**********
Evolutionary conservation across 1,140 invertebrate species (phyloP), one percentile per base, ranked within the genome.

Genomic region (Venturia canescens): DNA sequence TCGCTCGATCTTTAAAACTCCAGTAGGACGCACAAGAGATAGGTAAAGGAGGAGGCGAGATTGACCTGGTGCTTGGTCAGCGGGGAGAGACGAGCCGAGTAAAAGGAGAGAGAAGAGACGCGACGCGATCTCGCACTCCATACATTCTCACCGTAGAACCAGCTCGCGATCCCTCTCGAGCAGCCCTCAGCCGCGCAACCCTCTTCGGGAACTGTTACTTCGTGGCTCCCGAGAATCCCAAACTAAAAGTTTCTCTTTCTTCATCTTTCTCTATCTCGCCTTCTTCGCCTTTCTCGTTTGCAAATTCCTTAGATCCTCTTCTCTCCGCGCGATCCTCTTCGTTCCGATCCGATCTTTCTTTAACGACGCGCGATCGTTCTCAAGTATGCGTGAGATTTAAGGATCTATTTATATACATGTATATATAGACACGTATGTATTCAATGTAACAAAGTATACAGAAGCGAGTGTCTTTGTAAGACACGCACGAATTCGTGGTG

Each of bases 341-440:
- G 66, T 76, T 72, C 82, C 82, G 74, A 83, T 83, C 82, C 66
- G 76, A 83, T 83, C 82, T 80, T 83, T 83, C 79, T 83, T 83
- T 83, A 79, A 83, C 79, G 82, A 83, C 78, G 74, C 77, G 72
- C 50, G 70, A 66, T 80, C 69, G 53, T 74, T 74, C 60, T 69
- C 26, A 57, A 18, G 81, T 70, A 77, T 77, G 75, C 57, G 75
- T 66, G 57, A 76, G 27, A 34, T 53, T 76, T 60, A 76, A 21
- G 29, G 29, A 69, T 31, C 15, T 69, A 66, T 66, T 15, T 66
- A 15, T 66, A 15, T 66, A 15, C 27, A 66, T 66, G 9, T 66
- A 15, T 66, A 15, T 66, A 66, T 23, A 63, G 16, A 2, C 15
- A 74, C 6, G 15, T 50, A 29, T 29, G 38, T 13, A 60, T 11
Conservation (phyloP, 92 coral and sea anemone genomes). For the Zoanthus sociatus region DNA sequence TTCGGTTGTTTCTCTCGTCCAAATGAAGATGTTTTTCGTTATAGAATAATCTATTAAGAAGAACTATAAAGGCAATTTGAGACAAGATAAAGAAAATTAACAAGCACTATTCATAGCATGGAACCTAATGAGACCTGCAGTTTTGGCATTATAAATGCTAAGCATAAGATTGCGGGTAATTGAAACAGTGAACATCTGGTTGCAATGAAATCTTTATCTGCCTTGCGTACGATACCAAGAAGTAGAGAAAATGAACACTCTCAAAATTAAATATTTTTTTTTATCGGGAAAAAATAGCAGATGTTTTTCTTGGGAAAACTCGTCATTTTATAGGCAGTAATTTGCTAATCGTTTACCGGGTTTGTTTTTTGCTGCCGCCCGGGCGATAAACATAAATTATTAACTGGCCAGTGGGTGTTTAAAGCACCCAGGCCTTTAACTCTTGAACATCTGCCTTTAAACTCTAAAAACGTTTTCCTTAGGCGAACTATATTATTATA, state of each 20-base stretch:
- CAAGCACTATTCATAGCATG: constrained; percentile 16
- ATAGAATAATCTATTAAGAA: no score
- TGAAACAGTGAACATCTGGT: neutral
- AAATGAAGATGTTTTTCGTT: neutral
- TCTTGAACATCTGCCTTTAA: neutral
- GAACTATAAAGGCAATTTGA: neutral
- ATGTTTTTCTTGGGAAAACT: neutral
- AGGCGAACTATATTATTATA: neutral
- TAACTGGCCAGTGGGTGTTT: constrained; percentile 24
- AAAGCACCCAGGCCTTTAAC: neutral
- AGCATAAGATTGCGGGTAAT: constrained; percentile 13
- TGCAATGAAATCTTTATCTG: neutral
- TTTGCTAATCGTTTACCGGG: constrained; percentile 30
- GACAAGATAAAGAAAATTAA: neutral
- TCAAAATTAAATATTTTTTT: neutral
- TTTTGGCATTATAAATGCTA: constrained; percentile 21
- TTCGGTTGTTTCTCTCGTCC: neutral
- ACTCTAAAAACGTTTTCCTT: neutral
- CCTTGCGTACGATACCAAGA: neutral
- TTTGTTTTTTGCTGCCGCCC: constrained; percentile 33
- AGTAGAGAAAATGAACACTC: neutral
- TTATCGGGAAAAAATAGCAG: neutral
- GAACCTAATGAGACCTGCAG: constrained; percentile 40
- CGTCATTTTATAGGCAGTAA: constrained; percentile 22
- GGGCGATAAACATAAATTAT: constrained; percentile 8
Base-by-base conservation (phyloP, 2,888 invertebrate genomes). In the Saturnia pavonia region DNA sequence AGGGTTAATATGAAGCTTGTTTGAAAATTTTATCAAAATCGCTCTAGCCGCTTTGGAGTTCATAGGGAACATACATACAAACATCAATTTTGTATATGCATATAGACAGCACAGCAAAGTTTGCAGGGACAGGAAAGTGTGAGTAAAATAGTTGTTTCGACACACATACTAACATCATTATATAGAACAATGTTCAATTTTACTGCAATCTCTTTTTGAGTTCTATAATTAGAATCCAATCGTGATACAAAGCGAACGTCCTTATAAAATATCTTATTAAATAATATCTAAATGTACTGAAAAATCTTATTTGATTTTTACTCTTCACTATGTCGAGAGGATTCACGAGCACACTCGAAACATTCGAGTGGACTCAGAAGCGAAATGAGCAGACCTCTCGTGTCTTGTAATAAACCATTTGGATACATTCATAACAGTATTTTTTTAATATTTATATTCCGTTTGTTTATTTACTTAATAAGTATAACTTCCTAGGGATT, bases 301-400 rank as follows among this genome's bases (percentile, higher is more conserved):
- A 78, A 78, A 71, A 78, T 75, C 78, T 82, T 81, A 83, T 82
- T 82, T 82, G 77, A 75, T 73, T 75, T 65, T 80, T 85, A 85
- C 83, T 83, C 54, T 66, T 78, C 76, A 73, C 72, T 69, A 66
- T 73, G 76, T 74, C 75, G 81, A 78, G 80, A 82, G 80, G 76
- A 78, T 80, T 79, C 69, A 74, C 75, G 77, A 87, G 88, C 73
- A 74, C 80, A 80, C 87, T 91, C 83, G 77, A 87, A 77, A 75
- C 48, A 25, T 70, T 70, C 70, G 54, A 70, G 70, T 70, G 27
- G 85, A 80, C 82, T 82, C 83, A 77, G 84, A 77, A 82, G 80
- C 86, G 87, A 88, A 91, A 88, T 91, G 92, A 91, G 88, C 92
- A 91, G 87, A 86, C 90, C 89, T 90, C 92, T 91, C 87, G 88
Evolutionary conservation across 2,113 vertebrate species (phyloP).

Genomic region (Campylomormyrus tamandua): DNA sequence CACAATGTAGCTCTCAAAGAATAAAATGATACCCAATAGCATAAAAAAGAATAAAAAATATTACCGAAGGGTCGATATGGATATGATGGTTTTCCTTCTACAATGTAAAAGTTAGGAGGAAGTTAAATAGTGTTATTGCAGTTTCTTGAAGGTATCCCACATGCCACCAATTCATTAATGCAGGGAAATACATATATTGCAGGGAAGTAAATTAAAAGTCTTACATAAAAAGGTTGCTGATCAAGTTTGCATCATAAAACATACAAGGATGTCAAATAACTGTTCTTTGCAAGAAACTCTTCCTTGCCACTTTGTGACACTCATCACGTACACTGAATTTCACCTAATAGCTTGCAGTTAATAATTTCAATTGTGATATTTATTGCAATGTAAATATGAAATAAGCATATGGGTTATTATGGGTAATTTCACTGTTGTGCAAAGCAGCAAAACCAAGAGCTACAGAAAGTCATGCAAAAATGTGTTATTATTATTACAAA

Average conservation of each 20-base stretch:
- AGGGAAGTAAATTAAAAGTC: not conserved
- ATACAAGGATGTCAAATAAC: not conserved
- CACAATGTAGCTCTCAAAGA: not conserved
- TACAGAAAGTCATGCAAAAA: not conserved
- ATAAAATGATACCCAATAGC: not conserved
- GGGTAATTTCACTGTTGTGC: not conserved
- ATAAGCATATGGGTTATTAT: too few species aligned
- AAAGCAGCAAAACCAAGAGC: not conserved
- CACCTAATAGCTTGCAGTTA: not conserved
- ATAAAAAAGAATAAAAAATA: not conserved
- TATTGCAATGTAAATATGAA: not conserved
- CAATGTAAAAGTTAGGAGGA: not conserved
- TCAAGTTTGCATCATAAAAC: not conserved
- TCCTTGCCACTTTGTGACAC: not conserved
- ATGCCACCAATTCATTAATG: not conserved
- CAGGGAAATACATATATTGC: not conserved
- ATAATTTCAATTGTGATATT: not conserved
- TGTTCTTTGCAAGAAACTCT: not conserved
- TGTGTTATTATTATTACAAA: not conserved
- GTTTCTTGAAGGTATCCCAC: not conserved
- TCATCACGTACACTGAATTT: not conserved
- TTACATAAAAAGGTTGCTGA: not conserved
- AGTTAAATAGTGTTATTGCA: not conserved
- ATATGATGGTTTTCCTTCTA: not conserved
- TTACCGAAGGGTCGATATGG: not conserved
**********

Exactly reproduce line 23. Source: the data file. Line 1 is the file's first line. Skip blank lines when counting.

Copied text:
- TAACTGGCCAGTGGGTGTTT: constrained; percentile 24